“My Side of the Mountain” [November 7] was an impressive, well-written and balanced piece by Kathryn Flagg on the debate and controversy about wind power on our now devalued ridgelines! The central question is: When the federal subsidies dry up during the current wind-boom construction, are these wind turbines that are on the top of Vermont’s heart and soul what we really want to leave as our legacy for future generations?

Another critical question: What is the long-term plan?

When the cost to maintain these turbines starts cutting more and more into the profit line, will we see these wind turbines as aging rust buckets running at half speed or idle?

Caution to the wind, if you will, of Gov. Shumlin’s new “advisory and oversight review committee” to the PSB, with one member being former House Speaker Gaye Symington. It’s no secret that Symington is a strong pro-wind advocate.

Seven Days and “My Side of the Mountain” gave great perspectives on the responsible need for limited wind power and exposed how we have fallen short.

Bob Devost

Jericho

Yes, in My Backyard

In response to “My Side of the Mountain” [November 7], you say that truth and justice look quite different depending on what side of the mountain you’re standing on. The truth is, we need a diverse mix of energy sources in order to ensure a secure energy future. I’m glad that our governor has also recognized the need for these energy sources to be from renewable generation, and that the majority of Vermonters agree with this.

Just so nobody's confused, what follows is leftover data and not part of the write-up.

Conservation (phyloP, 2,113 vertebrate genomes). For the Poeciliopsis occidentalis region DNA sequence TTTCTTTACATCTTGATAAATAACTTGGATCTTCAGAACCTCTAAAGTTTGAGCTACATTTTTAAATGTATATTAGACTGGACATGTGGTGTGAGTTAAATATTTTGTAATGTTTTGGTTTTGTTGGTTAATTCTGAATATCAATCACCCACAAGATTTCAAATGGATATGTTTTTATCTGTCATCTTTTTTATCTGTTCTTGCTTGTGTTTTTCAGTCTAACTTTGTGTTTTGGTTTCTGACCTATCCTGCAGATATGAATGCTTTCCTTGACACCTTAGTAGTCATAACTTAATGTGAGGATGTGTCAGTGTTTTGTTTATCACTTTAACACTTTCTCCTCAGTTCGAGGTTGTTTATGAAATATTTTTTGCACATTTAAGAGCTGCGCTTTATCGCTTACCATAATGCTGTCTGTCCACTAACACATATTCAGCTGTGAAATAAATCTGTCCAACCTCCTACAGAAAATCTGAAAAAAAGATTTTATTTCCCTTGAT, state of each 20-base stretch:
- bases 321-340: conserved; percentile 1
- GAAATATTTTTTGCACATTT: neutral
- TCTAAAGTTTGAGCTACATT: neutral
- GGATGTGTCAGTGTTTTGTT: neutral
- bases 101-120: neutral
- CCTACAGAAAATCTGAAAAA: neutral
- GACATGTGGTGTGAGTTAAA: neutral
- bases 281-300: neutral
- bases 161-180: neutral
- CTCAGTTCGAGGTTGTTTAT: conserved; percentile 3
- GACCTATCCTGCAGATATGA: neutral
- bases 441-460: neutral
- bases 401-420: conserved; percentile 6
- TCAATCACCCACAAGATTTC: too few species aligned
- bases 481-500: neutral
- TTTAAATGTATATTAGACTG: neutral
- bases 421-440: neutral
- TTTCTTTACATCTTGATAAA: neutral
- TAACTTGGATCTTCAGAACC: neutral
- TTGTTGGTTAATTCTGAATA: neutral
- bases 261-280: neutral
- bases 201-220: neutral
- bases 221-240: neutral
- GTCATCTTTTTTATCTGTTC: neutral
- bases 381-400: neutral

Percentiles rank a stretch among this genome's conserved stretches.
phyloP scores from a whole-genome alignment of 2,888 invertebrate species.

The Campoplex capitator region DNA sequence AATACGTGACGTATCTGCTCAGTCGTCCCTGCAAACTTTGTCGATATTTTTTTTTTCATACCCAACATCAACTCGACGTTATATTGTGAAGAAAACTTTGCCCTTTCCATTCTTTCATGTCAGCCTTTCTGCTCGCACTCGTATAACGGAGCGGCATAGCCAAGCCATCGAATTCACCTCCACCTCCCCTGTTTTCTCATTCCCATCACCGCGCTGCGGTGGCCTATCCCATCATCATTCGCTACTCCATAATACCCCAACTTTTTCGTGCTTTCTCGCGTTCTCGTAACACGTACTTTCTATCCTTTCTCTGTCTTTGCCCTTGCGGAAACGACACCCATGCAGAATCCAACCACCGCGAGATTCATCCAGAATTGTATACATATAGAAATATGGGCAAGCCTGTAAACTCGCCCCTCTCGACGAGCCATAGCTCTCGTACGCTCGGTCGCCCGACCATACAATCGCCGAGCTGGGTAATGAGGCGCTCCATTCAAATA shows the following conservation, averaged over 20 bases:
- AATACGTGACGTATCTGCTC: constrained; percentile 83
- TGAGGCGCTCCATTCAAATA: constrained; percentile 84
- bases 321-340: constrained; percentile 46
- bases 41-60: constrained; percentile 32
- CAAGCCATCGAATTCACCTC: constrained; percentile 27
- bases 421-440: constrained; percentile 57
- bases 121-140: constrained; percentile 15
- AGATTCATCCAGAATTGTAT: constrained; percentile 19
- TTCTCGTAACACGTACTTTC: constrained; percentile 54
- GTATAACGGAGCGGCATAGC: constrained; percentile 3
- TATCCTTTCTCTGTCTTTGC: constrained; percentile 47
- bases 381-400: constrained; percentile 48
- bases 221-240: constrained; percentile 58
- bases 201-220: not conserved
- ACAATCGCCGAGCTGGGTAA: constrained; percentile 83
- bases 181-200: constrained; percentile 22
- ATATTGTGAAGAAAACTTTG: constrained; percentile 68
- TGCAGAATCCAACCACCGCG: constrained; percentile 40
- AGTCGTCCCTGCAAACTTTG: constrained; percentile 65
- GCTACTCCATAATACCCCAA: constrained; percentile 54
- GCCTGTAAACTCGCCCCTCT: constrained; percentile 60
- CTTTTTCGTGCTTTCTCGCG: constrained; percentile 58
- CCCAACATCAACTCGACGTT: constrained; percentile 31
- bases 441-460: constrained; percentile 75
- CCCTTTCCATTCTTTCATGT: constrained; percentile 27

But the NIMBY response to this is astonishing. The truth is, we are going to need anything and everything that can be generated to keep electrical rates stable. It’s only just that we should take responsibility for this energy, to support our own economy, and keep our money in state. There are sacrifices to be made with any energy generation, and altering an ecosystem on top of a mountain is a sacrifice much more bearable than mountaintop removal, like in West Virginia. Industrial-size wind is one of the most efficient ways that we can power our state, and it needs to be a part of the solution.

While solar is great, it would take 30,560 panels to generate the same amount of power that just one tower at Lowell produces. We need to support the development of all clean energy, especially wind, in order to take responsibility of our energy future. We need to say, “Yes, in my backyard.”

Kerry Wilson

East